Built almost 2000 years ago, they surround the entire old town.
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Lugo is a city in the Autonomous Region of Galicia in northwestern Spain. It is the only city in the world to be surrounded by completely intact Roman walls, which reach a height of 10 to 15 meters (33 to 49 feet) along a 2,117-meter (6,946 ft) circuit ringed with 85 external towers.
Visitors visitors can stroll along the entire length through a walkway over the walls.
Image credit: Matthias Bethke
These ancient walls date from the 3rd and 4th centuries AD and are an exceptional architectural, archaeological and constructive legacy of Roman engineering. They were built using local materials such as slate, granite and other stones – even worked stone pieces from Roman buildings – that were re-used in the construction process, giving the late imperial walls an authentic look.
The defences of Lugo are protected by UNESCO as a World Heritage Site. They are the most complete and best preserved example of Roman military architecture in the Western Roman Empire.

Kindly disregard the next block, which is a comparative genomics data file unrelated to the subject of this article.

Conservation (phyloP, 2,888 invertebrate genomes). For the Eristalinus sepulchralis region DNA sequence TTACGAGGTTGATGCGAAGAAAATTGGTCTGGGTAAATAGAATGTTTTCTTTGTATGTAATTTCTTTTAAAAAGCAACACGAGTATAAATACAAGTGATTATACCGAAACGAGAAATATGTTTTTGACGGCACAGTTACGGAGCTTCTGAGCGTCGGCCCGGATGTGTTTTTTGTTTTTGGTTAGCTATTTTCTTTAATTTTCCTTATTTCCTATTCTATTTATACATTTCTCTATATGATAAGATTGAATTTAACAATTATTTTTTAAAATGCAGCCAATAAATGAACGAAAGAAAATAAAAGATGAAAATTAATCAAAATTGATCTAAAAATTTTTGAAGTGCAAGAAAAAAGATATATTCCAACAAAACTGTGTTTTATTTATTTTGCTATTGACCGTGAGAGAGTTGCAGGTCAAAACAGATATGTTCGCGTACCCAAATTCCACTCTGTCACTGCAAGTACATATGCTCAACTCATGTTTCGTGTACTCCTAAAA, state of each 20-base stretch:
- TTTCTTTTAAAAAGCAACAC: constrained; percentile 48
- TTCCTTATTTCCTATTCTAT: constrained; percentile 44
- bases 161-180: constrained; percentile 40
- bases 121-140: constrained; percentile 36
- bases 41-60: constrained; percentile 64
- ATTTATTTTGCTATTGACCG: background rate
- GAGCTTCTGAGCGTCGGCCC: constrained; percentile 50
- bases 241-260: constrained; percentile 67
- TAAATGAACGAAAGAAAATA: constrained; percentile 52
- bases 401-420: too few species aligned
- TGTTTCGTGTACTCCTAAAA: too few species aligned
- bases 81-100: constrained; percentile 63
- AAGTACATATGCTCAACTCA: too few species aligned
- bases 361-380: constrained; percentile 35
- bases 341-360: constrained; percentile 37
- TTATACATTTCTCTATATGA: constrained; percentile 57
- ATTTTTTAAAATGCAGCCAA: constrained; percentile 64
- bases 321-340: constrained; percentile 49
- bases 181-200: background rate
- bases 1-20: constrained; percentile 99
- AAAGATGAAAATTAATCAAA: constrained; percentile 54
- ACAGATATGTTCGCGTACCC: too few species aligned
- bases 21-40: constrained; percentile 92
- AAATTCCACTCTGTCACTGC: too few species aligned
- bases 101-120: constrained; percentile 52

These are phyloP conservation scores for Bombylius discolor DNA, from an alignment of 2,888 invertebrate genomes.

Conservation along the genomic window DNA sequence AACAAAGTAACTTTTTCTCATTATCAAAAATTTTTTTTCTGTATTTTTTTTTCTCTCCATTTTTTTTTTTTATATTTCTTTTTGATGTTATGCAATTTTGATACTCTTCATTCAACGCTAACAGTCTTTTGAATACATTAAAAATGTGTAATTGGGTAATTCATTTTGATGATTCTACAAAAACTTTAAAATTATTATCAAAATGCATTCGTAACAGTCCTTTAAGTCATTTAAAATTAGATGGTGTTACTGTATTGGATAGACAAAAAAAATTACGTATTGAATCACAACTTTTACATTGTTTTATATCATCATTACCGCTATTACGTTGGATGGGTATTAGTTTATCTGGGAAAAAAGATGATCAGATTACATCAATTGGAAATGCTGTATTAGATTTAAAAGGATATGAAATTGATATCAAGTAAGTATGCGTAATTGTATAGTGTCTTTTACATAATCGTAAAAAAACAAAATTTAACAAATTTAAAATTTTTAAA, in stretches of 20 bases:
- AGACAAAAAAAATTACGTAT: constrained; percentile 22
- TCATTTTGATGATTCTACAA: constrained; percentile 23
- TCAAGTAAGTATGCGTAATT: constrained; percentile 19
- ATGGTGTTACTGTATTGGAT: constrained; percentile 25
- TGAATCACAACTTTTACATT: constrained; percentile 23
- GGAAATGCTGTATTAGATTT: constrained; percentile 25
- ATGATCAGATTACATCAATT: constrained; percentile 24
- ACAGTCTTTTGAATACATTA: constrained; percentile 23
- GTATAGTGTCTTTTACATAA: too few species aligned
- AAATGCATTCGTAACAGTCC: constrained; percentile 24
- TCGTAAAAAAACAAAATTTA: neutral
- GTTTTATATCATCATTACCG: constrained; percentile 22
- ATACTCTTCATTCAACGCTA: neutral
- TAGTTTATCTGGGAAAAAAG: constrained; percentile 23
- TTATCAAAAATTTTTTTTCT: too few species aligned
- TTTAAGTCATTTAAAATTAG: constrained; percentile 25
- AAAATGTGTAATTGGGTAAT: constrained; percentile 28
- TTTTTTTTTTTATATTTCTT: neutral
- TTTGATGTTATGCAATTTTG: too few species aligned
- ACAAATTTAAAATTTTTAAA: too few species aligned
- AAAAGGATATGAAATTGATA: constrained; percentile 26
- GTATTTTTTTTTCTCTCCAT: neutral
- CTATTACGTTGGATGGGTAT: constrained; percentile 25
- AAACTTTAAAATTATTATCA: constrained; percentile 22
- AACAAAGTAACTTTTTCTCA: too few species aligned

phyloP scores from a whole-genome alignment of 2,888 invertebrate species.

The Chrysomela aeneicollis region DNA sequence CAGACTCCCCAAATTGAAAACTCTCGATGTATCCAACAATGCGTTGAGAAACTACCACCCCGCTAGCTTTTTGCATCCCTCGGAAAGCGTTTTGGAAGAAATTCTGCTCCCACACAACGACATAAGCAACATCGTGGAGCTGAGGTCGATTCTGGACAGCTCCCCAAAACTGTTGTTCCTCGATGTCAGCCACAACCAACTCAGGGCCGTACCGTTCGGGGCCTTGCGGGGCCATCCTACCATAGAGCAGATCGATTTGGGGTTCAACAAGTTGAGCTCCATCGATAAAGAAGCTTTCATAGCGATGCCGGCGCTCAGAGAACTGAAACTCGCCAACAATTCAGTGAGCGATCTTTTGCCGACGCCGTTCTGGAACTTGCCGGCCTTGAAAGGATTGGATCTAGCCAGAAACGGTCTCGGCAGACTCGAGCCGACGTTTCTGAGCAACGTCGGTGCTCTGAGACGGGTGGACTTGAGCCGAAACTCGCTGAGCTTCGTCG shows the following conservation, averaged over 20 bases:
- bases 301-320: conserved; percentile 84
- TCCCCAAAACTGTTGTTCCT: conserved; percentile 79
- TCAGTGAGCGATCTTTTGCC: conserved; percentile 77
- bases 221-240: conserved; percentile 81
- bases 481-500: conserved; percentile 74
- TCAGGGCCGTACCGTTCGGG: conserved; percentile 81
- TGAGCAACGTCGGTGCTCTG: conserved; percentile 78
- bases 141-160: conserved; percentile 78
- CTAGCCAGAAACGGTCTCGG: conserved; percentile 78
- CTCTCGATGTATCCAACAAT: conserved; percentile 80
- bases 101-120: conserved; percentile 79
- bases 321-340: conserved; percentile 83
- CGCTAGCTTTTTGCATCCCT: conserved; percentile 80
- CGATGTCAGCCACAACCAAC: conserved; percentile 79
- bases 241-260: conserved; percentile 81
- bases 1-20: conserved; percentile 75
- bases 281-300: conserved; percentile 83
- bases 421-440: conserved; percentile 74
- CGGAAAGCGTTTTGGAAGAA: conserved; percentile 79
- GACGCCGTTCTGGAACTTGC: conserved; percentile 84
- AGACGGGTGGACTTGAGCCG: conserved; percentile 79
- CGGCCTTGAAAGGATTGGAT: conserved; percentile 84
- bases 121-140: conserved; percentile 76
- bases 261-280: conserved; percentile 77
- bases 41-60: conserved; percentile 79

Image credit: Trevor Huxham
Despite the renovation work carried out over the centuries, the walls conserve their original layout and the features associated with their defensive purpose. Apart from the walls themselves, there are towers, battlements, fortifications, both modern and original gates and stairways, as well as a moat. Within the walls, a number of double staircases provide access to the towers from the parapet walk.
Since they were built, the Roman walls have defined the layout and growth of the city, which was declared a Historical-Artistic Ensemble in 1973. Locals and visitors alike have used them as an area for enjoyment and as a part of urban life for centuries.
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According to legend, the Romans built these walls to protect not a city but a forest; “Augustus’ Holy Forest”, Lucus Augusti in Latin, from which Lugo takes its name. And although today the forest is a mystery, the walls definitely stand, defying time and speaking to those who know how to listen.